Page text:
Wednesday, 15 June 2011

Global military dominance becoming unaffordable




Midweek by BUNN NAGARA

Both ‘Britannia’ and the Western alliance are losing the means to perpetuate military-political hegemony worldwide.



BRITAIN was once a proud maritime power, with a foremost Royal Navy that policed a global empire on which “the sun never set.”

These days the British Navy has trouble trying to pin down a single Third World country with a tottering regime: Libya. This incompatibility between present Western capacities and current intentions is, however, greater than any disjuncture with past glories.

This week Admiral Sir Mark Stanhope, Britain’s First Sea Lord, announced that the Royal Navy would not be able to sustain the current campaign against Libya for more than six months. He also noted that the decline is in both equipment inventory and, consequently, morale.

Britain’s Strategic Defence and Security Review last year had cut 10,000 jobs in the Navy and Royal Air Force, and consigned the aircraft carrier Ark Royal, the frigate HMS Cumberland and the once-iconic Harrier jets to the storeroom or junkyard.

As the Libya military campaign suddenly loomed, the Cumberland was diverted there to help in evacuating British nationals. Yet for Downing Street, Britain remains a leading military power with the world’s fourth-largest defence budget.



Evidently like much of Europe, Britain’s lack of appetite for global patrolling work is not totally in sync with US interventionist moves. The “pole positions” occupied by Britain and France over Col. Muammar Gaddafi’s Libya helps to conceal the incongruity, but not for long.

When US Defence Secretary Robert Gates reportedly blasted unnamed Nato partners in Brussels last week for not contributing their share, he ridiculed some for running out of ammunition at critical times in laying siege to a country. The Royal Navy now needs to purchase more Cruise missiles from the US after firing some of them.

The US provides more than 75% of Nato’s budget, with Gates wondering aloud whether this major contribution and Nato itself could be sustained. All of this has come at a time of budget squeezes, after Osama bin Laden’s death and a Cold War which ended 20 years ago.

Washington has been lobbying its European partners in Nato to raise their military commitment, much of it in vain. It is not that the latter do not share US concerns about global instability, but rather they prefer political, diplomatic, economic and social solutions rather than inordinately military ones.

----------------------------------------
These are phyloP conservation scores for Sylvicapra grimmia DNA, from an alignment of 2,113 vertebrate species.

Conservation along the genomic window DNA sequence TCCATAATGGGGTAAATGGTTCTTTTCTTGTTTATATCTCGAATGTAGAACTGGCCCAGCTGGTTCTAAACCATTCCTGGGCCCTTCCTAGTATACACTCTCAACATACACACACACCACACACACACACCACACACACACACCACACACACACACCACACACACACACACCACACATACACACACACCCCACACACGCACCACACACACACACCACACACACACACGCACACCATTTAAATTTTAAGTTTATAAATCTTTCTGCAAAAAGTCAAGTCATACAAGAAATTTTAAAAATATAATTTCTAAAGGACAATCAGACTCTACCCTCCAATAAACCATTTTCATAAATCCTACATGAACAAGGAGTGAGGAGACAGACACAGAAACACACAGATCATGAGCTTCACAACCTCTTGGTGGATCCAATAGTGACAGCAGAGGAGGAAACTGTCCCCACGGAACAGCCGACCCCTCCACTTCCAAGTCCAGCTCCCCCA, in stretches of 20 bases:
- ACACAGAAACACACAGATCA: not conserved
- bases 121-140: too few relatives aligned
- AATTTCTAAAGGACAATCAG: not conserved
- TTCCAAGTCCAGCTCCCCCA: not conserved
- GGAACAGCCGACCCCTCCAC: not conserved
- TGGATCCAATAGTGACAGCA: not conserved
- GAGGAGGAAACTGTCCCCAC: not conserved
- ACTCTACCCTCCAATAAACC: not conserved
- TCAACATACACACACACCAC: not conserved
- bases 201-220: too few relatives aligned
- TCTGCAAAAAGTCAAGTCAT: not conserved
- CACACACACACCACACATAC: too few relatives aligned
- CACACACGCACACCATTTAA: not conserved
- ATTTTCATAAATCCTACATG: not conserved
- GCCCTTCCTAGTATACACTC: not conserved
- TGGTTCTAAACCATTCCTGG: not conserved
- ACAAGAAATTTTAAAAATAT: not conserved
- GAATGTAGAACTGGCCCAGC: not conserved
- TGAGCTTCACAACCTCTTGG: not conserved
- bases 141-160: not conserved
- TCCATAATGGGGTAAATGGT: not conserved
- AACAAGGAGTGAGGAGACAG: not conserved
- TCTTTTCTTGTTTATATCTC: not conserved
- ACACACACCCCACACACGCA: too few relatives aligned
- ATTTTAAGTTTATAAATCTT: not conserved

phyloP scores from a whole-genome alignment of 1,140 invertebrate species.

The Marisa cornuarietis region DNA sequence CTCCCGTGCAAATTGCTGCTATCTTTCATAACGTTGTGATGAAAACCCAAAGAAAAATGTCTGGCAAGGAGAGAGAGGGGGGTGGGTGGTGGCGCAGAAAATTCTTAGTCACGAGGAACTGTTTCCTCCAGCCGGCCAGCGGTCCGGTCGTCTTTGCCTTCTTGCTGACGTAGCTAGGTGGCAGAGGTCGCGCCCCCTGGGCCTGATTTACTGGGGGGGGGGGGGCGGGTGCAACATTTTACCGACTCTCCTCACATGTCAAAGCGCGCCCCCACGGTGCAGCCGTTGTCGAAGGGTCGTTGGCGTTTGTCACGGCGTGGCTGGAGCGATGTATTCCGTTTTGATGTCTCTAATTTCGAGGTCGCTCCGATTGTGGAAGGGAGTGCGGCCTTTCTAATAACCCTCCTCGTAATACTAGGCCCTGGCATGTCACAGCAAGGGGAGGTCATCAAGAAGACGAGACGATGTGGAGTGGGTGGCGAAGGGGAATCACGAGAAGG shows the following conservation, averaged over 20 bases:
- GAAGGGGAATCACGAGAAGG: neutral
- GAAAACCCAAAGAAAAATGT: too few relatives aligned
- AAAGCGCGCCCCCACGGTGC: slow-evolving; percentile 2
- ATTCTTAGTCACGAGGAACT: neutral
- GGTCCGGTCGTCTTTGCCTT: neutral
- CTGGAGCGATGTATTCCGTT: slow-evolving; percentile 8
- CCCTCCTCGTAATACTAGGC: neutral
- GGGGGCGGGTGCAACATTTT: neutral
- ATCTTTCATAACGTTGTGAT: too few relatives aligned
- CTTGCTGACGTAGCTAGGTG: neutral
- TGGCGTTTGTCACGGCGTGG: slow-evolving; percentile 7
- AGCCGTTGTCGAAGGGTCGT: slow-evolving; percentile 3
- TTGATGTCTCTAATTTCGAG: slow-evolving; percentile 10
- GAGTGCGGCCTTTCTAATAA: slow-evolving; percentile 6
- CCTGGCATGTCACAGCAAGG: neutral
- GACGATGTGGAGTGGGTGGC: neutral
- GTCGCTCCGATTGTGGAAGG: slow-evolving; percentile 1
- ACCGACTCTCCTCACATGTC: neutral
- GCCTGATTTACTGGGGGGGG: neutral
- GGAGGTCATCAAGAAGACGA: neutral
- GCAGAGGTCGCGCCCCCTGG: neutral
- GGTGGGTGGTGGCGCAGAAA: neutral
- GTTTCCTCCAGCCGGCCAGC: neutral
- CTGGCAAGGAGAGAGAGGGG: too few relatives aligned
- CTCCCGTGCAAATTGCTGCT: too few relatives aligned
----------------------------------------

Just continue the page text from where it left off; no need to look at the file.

After Iraq, the US has waded into Afghanistan, Pakistan and Libya while straining to get stuck into Syria. Its challenge is to get a sizeable number of allies to go along to a significant degree.

For much of the world outside Washington, a propensity for unilateral military intervention abroad links these various armed adventures. It is not a popular indulgence, not even when the spectre of international terrorism is invoked as the alternative to inaction.

If the continued role of global policeman today seems dated, it is even more surreal given emerging major powers such as those in BRICS (Brazil, Russia, India, China, South Africa). These are all fast-growing major economies, besides Russia and China being permanent members of the UNSC with veto power.

This week both Moscow and Beijing boycotted a UNSC meeting called by the Western powers to discuss a proposed resolution against Syria. The other BRICS countries are also unhappy with the prospect of further war against another oil-rich Muslim country.

Even in Western circles there is strong reluctance to rely on more military power. Germany, Europe’s leading economy and a major Nato partner, is still unconvinced by the campaign against Libya.

But if the interests of the military-industrial complex are any guide, efforts will continue towards war. Officially there are six major US military bases in Afghanistan, but on the ground US and other foreign forces are stationed at some 400 bases in the country.

Although the Obama White House is supposed to comply with its pullout schedule in Afghanistan, secret talks with Kabul are continuing over the actual outcome. There are reports that US forces may well remain in Afghanistan for decades after the 2014 complete pullout date.

On the surface the issue is a resurgent Taliban and their terror connections, but strategically Afgha­nistan is critically located in Central Asia next door to China, Pakistan and Iran. So long as it remains in that position, which it will, the great powers will play their “games” while the locals will fight a war to resist them.

Afghanistan meanwhile is pressing for better terms in a draft agreement that would reflect its sense of sovereignty. Whether that would work is another question.